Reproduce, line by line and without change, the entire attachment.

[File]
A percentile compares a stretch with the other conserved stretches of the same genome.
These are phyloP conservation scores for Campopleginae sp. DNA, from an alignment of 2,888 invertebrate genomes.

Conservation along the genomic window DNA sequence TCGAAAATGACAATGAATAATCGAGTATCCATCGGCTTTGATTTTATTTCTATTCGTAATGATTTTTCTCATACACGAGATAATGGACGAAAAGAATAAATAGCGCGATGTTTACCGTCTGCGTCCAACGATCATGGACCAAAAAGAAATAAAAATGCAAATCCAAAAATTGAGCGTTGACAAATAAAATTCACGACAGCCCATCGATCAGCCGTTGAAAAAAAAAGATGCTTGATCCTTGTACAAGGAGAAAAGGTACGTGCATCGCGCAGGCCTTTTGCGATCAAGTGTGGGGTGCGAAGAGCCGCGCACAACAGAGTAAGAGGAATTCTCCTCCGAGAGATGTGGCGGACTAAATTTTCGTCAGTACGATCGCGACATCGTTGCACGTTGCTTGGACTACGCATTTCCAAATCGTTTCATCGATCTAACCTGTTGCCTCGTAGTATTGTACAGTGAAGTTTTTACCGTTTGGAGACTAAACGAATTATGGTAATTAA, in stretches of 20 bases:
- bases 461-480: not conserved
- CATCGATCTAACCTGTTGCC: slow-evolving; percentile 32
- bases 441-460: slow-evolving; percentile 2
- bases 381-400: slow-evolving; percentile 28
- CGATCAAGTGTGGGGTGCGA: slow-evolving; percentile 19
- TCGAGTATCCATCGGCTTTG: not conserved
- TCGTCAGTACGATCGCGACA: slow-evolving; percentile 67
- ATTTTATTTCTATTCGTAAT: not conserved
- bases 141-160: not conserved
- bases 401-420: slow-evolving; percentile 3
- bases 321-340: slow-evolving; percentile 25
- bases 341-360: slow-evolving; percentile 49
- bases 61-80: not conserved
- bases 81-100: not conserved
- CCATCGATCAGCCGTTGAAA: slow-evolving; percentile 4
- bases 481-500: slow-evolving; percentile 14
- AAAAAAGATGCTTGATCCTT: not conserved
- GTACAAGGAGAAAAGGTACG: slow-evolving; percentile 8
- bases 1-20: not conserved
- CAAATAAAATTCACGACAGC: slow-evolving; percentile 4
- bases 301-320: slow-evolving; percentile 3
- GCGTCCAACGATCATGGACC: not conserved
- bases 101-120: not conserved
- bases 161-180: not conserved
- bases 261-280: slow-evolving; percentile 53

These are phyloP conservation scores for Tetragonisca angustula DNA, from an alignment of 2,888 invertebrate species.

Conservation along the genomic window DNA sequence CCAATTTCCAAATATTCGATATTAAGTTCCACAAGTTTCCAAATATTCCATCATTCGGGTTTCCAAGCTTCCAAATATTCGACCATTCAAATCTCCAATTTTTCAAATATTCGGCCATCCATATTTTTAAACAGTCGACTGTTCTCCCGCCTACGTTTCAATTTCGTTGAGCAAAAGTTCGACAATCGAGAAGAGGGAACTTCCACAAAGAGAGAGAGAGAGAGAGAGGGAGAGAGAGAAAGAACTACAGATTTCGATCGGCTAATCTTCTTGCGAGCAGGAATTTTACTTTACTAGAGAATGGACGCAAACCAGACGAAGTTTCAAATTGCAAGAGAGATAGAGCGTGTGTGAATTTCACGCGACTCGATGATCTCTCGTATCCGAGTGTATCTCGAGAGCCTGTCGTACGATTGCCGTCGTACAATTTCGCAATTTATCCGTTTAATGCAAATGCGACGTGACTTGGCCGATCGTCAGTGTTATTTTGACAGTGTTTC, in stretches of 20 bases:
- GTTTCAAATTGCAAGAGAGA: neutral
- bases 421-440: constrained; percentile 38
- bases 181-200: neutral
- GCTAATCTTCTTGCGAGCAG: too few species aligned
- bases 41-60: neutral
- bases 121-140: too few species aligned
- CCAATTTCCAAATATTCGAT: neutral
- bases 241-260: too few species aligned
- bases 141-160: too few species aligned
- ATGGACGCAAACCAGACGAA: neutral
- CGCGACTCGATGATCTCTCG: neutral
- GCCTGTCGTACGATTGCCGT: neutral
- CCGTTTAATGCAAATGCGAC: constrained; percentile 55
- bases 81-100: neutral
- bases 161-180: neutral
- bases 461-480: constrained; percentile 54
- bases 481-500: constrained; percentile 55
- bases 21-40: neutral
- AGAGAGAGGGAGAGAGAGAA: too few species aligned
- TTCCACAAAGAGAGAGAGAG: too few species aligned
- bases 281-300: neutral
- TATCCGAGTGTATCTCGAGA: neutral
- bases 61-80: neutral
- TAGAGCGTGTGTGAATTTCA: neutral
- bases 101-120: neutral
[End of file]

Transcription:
A percentile compares a stretch with the other conserved stretches of the same genome.
These are phyloP conservation scores for Campopleginae sp. DNA, from an alignment of 2,888 invertebrate genomes.

Conservation along the genomic window DNA sequence TCGAAAATGACAATGAATAATCGAGTATCCATCGGCTTTGATTTTATTTCTATTCGTAATGATTTTTCTCATACACGAGATAATGGACGAAAAGAATAAATAGCGCGATGTTTACCGTCTGCGTCCAACGATCATGGACCAAAAAGAAATAAAAATGCAAATCCAAAAATTGAGCGTTGACAAATAAAATTCACGACAGCCCATCGATCAGCCGTTGAAAAAAAAAGATGCTTGATCCTTGTACAAGGAGAAAAGGTACGTGCATCGCGCAGGCCTTTTGCGATCAAGTGTGGGGTGCGAAGAGCCGCGCACAACAGAGTAAGAGGAATTCTCCTCCGAGAGATGTGGCGGACTAAATTTTCGTCAGTACGATCGCGACATCGTTGCACGTTGCTTGGACTACGCATTTCCAAATCGTTTCATCGATCTAACCTGTTGCCTCGTAGTATTGTACAGTGAAGTTTTTACCGTTTGGAGACTAAACGAATTATGGTAATTAA, in stretches of 20 bases:
- bases 461-480: not conserved
- CATCGATCTAACCTGTTGCC: slow-evolving; percentile 32
- bases 441-460: slow-evolving; percentile 2
- bases 381-400: slow-evolving; percentile 28
- CGATCAAGTGTGGGGTGCGA: slow-evolving; percentile 19
- TCGAGTATCCATCGGCTTTG: not conserved
- TCGTCAGTACGATCGCGACA: slow-evolving; percentile 67
- ATTTTATTTCTATTCGTAAT: not conserved
- bases 141-160: not conserved
- bases 401-420: slow-evolving; percentile 3
- bases 321-340: slow-evolving; percentile 25
- bases 341-360: slow-evolving; percentile 49
- bases 61-80: not conserved
- bases 81-100: not conserved
- CCATCGATCAGCCGTTGAAA: slow-evolving; percentile 4
- bases 481-500: slow-evolving; percentile 14
- AAAAAAGATGCTTGATCCTT: not conserved
- GTACAAGGAGAAAAGGTACG: slow-evolving; percentile 8
- bases 1-20: not conserved
- CAAATAAAATTCACGACAGC: slow-evolving; percentile 4
- bases 301-320: slow-evolving; percentile 3
- GCGTCCAACGATCATGGACC: not conserved
- bases 101-120: not conserved
- bases 161-180: not conserved
- bases 261-280: slow-evolving; percentile 53

These are phyloP conservation scores for Tetragonisca angustula DNA, from an alignment of 2,888 invertebrate species.

Conservation along the genomic window DNA sequence CCAATTTCCAAATATTCGATATTAAGTTCCACAAGTTTCCAAATATTCCATCATTCGGGTTTCCAAGCTTCCAAATATTCGACCATTCAAATCTCCAATTTTTCAAATATTCGGCCATCCATATTTTTAAACAGTCGACTGTTCTCCCGCCTACGTTTCAATTTCGTTGAGCAAAAGTTCGACAATCGAGAAGAGGGAACTTCCACAAAGAGAGAGAGAGAGAGAGAGGGAGAGAGAGAAAGAACTACAGATTTCGATCGGCTAATCTTCTTGCGAGCAGGAATTTTACTTTACTAGAGAATGGACGCAAACCAGACGAAGTTTCAAATTGCAAGAGAGATAGAGCGTGTGTGAATTTCACGCGACTCGATGATCTCTCGTATCCGAGTGTATCTCGAGAGCCTGTCGTACGATTGCCGTCGTACAATTTCGCAATTTATCCGTTTAATGCAAATGCGACGTGACTTGGCCGATCGTCAGTGTTATTTTGACAGTGTTTC, in stretches of 20 bases:
- GTTTCAAATTGCAAGAGAGA: neutral
- bases 421-440: constrained; percentile 38
- bases 181-200: neutral
- GCTAATCTTCTTGCGAGCAG: too few species aligned
- bases 41-60: neutral
- bases 121-140: too few species aligned
- CCAATTTCCAAATATTCGAT: neutral
- bases 241-260: too few species aligned
- bases 141-160: too few species aligned
- ATGGACGCAAACCAGACGAA: neutral
- CGCGACTCGATGATCTCTCG: neutral
- GCCTGTCGTACGATTGCCGT: neutral
- CCGTTTAATGCAAATGCGAC: constrained; percentile 55
- bases 81-100: neutral
- bases 161-180: neutral
- bases 461-480: constrained; percentile 54
- bases 481-500: constrained; percentile 55
- bases 21-40: neutral
- AGAGAGAGGGAGAGAGAGAA: too few species aligned
- TTCCACAAAGAGAGAGAGAG: too few species aligned
- bases 281-300: neutral
- TATCCGAGTGTATCTCGAGA: neutral
- bases 61-80: neutral
- TAGAGCGTGTGTGAATTTCA: neutral
- bases 101-120: neutral